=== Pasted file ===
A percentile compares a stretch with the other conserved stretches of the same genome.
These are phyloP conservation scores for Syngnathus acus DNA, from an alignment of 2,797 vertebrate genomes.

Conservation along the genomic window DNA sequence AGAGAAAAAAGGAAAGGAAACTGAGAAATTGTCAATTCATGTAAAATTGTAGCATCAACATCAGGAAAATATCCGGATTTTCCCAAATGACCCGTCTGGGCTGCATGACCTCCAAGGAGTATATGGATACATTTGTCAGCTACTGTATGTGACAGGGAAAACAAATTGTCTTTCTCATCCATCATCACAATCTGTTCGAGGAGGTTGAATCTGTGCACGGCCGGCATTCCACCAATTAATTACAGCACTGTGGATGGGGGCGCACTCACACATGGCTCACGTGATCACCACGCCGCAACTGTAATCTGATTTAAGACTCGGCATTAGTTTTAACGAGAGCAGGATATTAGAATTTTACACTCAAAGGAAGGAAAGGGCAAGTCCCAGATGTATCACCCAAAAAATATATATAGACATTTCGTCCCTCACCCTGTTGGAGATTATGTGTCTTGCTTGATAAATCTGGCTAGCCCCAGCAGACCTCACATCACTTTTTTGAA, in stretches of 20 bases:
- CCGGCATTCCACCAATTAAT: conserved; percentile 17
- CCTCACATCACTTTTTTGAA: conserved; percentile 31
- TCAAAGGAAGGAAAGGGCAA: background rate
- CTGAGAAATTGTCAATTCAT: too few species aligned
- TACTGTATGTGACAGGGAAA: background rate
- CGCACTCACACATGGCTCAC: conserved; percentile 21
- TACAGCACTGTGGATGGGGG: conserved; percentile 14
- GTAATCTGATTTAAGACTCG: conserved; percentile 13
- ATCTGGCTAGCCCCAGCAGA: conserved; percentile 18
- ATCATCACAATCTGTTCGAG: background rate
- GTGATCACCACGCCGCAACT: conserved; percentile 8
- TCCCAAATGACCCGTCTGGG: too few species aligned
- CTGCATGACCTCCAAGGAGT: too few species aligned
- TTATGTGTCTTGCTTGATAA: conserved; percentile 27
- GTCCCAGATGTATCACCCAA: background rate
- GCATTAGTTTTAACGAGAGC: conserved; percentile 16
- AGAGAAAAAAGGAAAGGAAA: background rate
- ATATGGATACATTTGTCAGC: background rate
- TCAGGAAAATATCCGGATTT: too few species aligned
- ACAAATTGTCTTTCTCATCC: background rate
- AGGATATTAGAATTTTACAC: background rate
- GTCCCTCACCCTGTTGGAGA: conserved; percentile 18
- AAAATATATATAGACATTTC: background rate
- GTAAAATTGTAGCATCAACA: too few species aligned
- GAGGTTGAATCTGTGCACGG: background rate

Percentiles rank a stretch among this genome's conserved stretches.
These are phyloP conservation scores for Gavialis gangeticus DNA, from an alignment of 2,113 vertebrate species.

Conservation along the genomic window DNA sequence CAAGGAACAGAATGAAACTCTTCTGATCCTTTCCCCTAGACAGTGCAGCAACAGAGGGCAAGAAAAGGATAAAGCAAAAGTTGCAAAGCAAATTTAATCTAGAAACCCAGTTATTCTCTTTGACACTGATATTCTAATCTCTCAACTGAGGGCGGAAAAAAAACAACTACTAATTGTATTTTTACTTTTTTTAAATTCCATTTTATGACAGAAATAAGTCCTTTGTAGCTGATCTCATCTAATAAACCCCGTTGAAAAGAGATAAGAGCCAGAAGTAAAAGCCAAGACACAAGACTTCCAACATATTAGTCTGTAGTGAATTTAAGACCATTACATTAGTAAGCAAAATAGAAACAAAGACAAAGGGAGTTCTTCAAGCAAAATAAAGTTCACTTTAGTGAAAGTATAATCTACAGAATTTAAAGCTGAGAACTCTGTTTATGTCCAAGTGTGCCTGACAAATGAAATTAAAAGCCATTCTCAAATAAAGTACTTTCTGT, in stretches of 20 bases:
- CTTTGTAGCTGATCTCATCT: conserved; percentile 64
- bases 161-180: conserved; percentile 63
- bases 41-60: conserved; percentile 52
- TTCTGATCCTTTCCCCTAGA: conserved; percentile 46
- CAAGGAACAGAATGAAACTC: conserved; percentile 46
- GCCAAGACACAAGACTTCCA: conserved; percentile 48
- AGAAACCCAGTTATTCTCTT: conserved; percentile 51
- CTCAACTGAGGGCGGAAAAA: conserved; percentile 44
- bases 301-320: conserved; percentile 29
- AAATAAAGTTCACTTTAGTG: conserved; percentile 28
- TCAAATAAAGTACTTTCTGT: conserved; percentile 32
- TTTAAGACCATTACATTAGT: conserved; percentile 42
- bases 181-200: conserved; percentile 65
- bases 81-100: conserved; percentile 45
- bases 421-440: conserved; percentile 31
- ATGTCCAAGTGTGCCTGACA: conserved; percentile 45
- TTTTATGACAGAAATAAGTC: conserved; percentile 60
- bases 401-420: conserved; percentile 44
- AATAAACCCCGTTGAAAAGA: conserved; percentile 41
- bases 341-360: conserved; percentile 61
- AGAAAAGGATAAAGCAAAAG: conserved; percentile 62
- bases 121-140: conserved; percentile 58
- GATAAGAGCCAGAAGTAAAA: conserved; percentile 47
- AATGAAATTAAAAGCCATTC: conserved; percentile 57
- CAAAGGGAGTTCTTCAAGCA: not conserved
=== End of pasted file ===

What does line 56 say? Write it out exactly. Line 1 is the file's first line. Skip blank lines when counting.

- CAAAGGGAGTTCTTCAAGCA: not conserved